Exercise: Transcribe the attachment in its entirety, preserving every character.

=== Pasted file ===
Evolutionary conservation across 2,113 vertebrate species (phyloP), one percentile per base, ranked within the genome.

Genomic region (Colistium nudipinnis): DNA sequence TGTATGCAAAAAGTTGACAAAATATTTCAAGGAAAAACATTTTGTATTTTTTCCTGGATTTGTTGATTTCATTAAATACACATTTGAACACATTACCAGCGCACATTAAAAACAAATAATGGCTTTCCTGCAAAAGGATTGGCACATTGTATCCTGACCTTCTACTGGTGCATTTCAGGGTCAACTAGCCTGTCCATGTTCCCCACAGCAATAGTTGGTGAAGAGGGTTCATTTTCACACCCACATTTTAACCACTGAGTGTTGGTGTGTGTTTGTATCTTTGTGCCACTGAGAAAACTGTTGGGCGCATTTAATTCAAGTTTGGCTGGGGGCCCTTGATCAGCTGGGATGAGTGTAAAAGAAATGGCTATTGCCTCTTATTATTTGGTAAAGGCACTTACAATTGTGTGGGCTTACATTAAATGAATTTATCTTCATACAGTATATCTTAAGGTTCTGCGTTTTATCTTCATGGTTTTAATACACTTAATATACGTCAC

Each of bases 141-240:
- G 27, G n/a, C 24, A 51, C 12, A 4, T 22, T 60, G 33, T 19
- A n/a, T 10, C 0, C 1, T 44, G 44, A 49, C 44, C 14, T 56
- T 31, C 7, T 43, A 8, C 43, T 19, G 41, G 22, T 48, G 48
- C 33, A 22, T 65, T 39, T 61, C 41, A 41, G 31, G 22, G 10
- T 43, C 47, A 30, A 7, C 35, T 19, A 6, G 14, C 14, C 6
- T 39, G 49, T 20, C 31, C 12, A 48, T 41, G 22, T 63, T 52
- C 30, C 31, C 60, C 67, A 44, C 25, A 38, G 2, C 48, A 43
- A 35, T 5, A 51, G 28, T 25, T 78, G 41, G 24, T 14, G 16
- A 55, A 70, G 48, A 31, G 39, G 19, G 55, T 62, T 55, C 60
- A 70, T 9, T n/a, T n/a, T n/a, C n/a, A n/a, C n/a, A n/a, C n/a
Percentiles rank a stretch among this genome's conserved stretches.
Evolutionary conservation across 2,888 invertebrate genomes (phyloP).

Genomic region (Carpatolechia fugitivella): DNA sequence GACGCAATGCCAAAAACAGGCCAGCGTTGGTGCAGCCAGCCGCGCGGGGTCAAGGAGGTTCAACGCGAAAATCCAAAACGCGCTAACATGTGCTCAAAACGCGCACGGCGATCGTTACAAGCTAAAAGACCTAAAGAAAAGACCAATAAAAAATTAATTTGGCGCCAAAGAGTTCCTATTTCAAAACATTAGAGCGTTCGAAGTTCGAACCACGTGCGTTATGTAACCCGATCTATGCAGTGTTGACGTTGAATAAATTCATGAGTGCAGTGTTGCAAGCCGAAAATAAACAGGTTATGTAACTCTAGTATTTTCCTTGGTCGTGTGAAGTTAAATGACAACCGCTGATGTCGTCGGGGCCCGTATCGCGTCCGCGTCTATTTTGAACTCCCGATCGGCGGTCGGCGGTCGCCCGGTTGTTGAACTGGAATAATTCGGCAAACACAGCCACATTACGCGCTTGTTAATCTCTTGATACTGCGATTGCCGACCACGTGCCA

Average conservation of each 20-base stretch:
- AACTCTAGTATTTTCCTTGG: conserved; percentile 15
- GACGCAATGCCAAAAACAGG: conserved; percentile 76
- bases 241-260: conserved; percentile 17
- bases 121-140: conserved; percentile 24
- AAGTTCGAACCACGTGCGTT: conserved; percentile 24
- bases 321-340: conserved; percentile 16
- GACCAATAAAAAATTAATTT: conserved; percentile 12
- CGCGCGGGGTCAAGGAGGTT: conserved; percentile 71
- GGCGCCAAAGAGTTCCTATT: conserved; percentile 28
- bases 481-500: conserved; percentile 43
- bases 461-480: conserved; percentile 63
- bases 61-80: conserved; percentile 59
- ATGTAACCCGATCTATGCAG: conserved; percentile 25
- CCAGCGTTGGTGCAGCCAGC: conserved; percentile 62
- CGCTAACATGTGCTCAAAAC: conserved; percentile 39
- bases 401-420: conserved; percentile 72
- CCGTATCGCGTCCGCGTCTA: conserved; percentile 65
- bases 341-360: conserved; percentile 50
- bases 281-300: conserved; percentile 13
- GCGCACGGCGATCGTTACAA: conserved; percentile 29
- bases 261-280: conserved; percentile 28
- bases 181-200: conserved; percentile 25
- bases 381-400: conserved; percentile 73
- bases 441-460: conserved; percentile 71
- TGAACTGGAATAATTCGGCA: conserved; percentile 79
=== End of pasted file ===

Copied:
Evolutionary conservation across 2,113 vertebrate species (phyloP), one percentile per base, ranked within the genome.

Genomic region (Colistium nudipinnis): DNA sequence TGTATGCAAAAAGTTGACAAAATATTTCAAGGAAAAACATTTTGTATTTTTTCCTGGATTTGTTGATTTCATTAAATACACATTTGAACACATTACCAGCGCACATTAAAAACAAATAATGGCTTTCCTGCAAAAGGATTGGCACATTGTATCCTGACCTTCTACTGGTGCATTTCAGGGTCAACTAGCCTGTCCATGTTCCCCACAGCAATAGTTGGTGAAGAGGGTTCATTTTCACACCCACATTTTAACCACTGAGTGTTGGTGTGTGTTTGTATCTTTGTGCCACTGAGAAAACTGTTGGGCGCATTTAATTCAAGTTTGGCTGGGGGCCCTTGATCAGCTGGGATGAGTGTAAAAGAAATGGCTATTGCCTCTTATTATTTGGTAAAGGCACTTACAATTGTGTGGGCTTACATTAAATGAATTTATCTTCATACAGTATATCTTAAGGTTCTGCGTTTTATCTTCATGGTTTTAATACACTTAATATACGTCAC

Each of bases 141-240:
- G 27, G n/a, C 24, A 51, C 12, A 4, T 22, T 60, G 33, T 19
- A n/a, T 10, C 0, C 1, T 44, G 44, A 49, C 44, C 14, T 56
- T 31, C 7, T 43, A 8, C 43, T 19, G 41, G 22, T 48, G 48
- C 33, A 22, T 65, T 39, T 61, C 41, A 41, G 31, G 22, G 10
- T 43, C 47, A 30, A 7, C 35, T 19, A 6, G 14, C 14, C 6
- T 39, G 49, T 20, C 31, C 12, A 48, T 41, G 22, T 63, T 52
- C 30, C 31, C 60, C 67, A 44, C 25, A 38, G 2, C 48, A 43
- A 35, T 5, A 51, G 28, T 25, T 78, G 41, G 24, T 14, G 16
- A 55, A 70, G 48, A 31, G 39, G 19, G 55, T 62, T 55, C 60
- A 70, T 9, T n/a, T n/a, T n/a, C n/a, A n/a, C n/a, A n/a, C n/a
Percentiles rank a stretch among this genome's conserved stretches.
Evolutionary conservation across 2,888 invertebrate genomes (phyloP).

Genomic region (Carpatolechia fugitivella): DNA sequence GACGCAATGCCAAAAACAGGCCAGCGTTGGTGCAGCCAGCCGCGCGGGGTCAAGGAGGTTCAACGCGAAAATCCAAAACGCGCTAACATGTGCTCAAAACGCGCACGGCGATCGTTACAAGCTAAAAGACCTAAAGAAAAGACCAATAAAAAATTAATTTGGCGCCAAAGAGTTCCTATTTCAAAACATTAGAGCGTTCGAAGTTCGAACCACGTGCGTTATGTAACCCGATCTATGCAGTGTTGACGTTGAATAAATTCATGAGTGCAGTGTTGCAAGCCGAAAATAAACAGGTTATGTAACTCTAGTATTTTCCTTGGTCGTGTGAAGTTAAATGACAACCGCTGATGTCGTCGGGGCCCGTATCGCGTCCGCGTCTATTTTGAACTCCCGATCGGCGGTCGGCGGTCGCCCGGTTGTTGAACTGGAATAATTCGGCAAACACAGCCACATTACGCGCTTGTTAATCTCTTGATACTGCGATTGCCGACCACGTGCCA

Average conservation of each 20-base stretch:
- AACTCTAGTATTTTCCTTGG: conserved; percentile 15
- GACGCAATGCCAAAAACAGG: conserved; percentile 76
- bases 241-260: conserved; percentile 17
- bases 121-140: conserved; percentile 24
- AAGTTCGAACCACGTGCGTT: conserved; percentile 24
- bases 321-340: conserved; percentile 16
- GACCAATAAAAAATTAATTT: conserved; percentile 12
- CGCGCGGGGTCAAGGAGGTT: conserved; percentile 71
- GGCGCCAAAGAGTTCCTATT: conserved; percentile 28
- bases 481-500: conserved; percentile 43
- bases 461-480: conserved; percentile 63
- bases 61-80: conserved; percentile 59
- ATGTAACCCGATCTATGCAG: conserved; percentile 25
- CCAGCGTTGGTGCAGCCAGC: conserved; percentile 62
- CGCTAACATGTGCTCAAAAC: conserved; percentile 39
- bases 401-420: conserved; percentile 72
- CCGTATCGCGTCCGCGTCTA: conserved; percentile 65
- bases 341-360: conserved; percentile 50
- bases 281-300: conserved; percentile 13
- GCGCACGGCGATCGTTACAA: conserved; percentile 29
- bases 261-280: conserved; percentile 28
- bases 181-200: conserved; percentile 25
- bases 381-400: conserved; percentile 73
- bases 441-460: conserved; percentile 71
- TGAACTGGAATAATTCGGCA: conserved; percentile 79